Perhaps few know that in the iconic 8½ scene in which Mastroianni, as a winter knight with a snow-white scarf and hat, distributes gifts to his enviable female harem, the first to which he addresses is the very young Elisabetta Catalano: “This” – taking the first little package at the top of the pile of gifts in his arms – “for my dear little sister in law whom I have finally become sympathetic to …”. Very young, beautiful, with a blond bob and an elegantly sharp nose, Catalano gets a small part in the colossus by Fellini. What is more important, however, is that on this occasion, on the set of 8½, she officially picked up the camera. Her talent had been be immediately noticed by Fellini, the first to encourage her. After that first experience, in fact, the director called her to photograph the sets of many other films, later becoming one of the favorite celebrities immortalized by Catalano herself.
On the one hand it is more than necessary to combine her name with that of the nascent and glittering Roman worldliness of the 60s-70s – we all remember her mainly as a portraitist of the VIPs of that period -. On the other hand, due to her specific relationship with the performance, Elisabetta Catalano can be considered to all intents and purposes the co-author of some of the most important performances in Italy of those years. The recent exhibition at MAXXI Elisabetta Catalano. Between image and performance, which ended on 6 September 2020 organized as part of the Performing the Archives project with the collaboration of Elisabetta Catalano Archive and curated by Aldo Enrico Ponis, highlighted the portraitist’s intimate connection with Joseph Beuys, Fabio Mauri, Vettor Pisani and Cesare Tacchi.
In 1973 Beuys, in Rome on the occasion of Contemporanea, went to visit Elisabetta Catalano’s studio for a portrait. He is together with Lucio Amelio, his gallery owner, the collector Pasquale Trisorio and Graziella Lonardi. Living sculpture was born unexpectedly and extemporaneously: the artist had himself photographed holding an invisible object, almost in the act of handing it to the observer; his hands stand out between the empty space and his body is absorbed by the black background, the leg resting on the wall, one foot on the ground in the fur boot, the other resting on the wall. The encounter between performance and photography is not limited to the dialectic of documentation in the case of Catalano. A relationship of empathy as well as mutual productivity is established between photographer and performer, the result of which are four-handed works of personal and artistic introspection.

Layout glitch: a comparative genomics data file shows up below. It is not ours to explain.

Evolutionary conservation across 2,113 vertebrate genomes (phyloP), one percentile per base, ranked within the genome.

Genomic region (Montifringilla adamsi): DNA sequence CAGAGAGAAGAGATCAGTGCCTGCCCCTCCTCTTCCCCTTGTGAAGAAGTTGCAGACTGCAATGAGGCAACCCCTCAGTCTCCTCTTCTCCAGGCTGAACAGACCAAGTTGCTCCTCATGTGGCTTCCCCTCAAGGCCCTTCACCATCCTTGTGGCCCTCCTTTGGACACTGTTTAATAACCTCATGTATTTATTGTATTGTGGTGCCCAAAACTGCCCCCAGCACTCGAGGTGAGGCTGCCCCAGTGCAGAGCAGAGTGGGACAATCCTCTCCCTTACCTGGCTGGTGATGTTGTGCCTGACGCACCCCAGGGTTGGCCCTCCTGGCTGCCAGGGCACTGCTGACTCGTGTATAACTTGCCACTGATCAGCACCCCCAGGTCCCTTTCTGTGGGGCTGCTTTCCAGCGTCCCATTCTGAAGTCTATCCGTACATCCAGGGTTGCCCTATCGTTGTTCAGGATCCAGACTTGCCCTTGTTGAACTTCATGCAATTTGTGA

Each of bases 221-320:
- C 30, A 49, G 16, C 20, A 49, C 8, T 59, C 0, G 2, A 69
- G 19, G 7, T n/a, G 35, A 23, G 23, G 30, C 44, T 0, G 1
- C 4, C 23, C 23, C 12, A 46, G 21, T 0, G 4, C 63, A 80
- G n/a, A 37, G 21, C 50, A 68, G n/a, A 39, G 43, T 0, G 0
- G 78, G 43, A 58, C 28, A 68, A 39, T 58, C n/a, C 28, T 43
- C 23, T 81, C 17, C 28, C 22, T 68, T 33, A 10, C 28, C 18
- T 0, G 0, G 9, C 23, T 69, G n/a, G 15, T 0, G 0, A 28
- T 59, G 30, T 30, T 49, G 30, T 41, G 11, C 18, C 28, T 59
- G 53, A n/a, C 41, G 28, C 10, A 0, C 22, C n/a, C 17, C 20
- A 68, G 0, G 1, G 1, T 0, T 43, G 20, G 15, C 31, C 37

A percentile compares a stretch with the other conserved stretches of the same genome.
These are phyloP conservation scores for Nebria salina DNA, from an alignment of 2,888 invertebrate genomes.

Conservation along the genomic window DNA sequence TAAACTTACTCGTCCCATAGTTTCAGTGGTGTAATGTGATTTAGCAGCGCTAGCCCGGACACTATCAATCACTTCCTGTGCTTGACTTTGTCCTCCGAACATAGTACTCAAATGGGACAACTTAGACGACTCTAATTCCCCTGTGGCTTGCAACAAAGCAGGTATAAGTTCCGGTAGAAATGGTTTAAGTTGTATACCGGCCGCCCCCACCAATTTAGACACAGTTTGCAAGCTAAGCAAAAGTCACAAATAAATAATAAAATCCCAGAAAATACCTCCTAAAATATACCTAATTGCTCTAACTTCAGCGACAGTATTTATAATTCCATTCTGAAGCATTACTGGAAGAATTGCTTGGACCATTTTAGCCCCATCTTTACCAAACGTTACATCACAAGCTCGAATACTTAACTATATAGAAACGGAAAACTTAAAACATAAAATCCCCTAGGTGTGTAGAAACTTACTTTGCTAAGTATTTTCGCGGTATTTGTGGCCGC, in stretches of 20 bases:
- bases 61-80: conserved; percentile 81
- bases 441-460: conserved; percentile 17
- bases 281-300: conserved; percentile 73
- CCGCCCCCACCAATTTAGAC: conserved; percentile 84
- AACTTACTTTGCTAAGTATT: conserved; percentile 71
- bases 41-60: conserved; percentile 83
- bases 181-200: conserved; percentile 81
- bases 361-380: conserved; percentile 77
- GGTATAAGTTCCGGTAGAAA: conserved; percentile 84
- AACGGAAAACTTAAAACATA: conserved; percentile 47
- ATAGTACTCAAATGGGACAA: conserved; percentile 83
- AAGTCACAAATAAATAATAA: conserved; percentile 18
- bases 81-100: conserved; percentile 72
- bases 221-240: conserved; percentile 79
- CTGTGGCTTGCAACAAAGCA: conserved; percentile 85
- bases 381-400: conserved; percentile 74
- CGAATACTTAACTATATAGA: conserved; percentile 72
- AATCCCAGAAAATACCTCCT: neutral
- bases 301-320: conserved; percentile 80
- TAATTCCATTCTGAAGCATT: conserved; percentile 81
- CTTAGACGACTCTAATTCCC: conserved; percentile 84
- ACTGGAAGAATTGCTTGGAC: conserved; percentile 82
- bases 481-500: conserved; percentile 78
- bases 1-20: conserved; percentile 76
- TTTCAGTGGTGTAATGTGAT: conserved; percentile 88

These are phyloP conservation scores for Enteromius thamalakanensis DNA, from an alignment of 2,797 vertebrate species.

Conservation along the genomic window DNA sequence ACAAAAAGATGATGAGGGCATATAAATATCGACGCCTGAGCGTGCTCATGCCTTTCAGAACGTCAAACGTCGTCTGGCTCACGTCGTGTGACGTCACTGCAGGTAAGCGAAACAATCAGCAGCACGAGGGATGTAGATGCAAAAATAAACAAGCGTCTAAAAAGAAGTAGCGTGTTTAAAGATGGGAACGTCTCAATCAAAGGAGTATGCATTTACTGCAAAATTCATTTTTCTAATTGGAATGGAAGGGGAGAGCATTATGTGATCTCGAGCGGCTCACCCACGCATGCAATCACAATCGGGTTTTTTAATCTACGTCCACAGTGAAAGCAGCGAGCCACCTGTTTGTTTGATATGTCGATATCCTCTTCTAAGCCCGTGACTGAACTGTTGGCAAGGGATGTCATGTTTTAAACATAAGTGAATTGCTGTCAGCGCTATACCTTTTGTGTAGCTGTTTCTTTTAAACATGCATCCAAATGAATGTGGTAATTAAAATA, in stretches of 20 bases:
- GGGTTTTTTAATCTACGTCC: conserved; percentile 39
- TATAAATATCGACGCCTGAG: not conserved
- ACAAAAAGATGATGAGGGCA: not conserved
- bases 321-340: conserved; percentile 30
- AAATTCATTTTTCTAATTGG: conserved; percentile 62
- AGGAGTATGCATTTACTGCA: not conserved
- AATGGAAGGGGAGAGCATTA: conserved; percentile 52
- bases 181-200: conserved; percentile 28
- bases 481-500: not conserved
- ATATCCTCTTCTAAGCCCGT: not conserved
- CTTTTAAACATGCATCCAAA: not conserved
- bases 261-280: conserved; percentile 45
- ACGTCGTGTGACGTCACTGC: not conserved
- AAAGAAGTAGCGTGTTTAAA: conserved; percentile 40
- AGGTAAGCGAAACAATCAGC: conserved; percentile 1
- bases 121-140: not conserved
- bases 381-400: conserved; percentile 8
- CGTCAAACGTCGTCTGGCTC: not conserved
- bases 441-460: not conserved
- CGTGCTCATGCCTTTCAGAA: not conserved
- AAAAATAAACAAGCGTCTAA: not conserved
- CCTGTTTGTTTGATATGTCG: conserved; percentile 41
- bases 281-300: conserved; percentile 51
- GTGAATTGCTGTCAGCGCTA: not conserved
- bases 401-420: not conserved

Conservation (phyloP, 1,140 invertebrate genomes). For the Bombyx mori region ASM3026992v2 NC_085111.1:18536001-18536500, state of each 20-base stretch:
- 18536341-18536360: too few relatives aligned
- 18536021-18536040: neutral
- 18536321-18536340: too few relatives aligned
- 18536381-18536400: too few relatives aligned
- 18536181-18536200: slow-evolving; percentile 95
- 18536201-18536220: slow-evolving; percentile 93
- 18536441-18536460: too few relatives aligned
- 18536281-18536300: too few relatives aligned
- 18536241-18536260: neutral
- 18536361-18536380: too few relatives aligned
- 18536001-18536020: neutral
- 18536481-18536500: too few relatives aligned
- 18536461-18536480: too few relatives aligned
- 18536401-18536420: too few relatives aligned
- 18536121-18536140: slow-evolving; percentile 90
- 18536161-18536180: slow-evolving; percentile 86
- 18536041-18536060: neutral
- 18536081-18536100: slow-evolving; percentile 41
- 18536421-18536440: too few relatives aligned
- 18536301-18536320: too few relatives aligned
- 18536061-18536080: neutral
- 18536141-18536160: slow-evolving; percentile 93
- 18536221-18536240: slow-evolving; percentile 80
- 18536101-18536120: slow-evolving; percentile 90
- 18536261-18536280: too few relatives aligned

The portraits evoke the debate between singularity and otherness that Catalano’s images make explicit. Through the camera, the totality represented by the semantic multiplicity that the image of the performer carries with it, full of its poetic authenticity, collides with the eye of the camera, subjective but open to the restitution of a world through the choice of the right moment. To all intents and purposes it is as if the relationship of the individual with the whole world that stands out in front of the photographer was thought, in line with the words of the great philosopher of otherness Emmanuel Lévinas: “The relationship of the individual with the totality that is thought […] presupposes that the totality manifests itself not as an environment that somehow touches the skin of the living as an element in which it is immersed, but as a face in which the being is in front of me” (The I and the totality, 1954).
Participation and separation at the same time at the moment of shooting, the face as a vector of the relationship between the self and the whole. This is what happened in 1972 with Cesare Tacchi’s performance behind closed doors in the photographer’s studio. The artist makes his image re-emerge through a painted glass, evoking the famous Artist Cancellation of 1968 by Plinio De Martiis. Two works are born from the work with Catalano: Self-portrait, Tacchi holding up a glass as if it were a painting and Painting, the reappearance of the artist through the cancellation relived backwards in a sequence of twenty-four shots. If in Self-portrait it is Tacchi’s face that triggers that dialectic between the Self and totality – “The relationship of the ego with totality is a relationship with human beings whose face I recognize” for Lévinas – thus fulfilling Catalano’s talent for close-up photography since it is mainly in the face that the ego dwells, as much importance is given to the body in Painting.
The body is the raw material of art and the accomplice of the performative act that transforms Tacchi’s action into an iconic gesture. Iconicity is on the other hand the other great added value of Catalano to the work of the performer as masterfully demonstrated by all the collaborations with Fabio Mauri: from Ebrea in 1971 to Ideology and Nature in 1973 where the shooting becomes the aesthetic sense of ‘work itself, as well as in Bombed Europe (1978) in which the model Danka Schröder, personification of Young Germany, remains together with the image of Ideology and Nature, an icon of all of Mauri’s great performative work.
Elisabetta Catalano, Cesare Tacchi, Painting, 1972 courtesy Archivio Elisabetta Catalano
Elisabetta Catalano, Joseph Beuys, Scultura invisibile, 1973, copyright Elisabetta Catalano
Giulia Giambrone (Rome, 1994) graduated in History of Contemporary Art with a thesis in Aesthetics. She has been following for years the work of Luigi Ontani to whom she has dedicated the essay Luigi Ontani in Teoria. Filosofia, Estetica, Psicoanalisi nell’opera e nell’artista. (Alpes Ed., Rome 2019). She has been intern at the Peggy Guggenheim Collection (Venice) and La Galleria Nazionale (Rome). She is curator between Rome (Fondamenta Gallery) and Venice (Spazio Norbert Salenbauch). She is mainly interested in the relationship between philosophies and contemporary arts.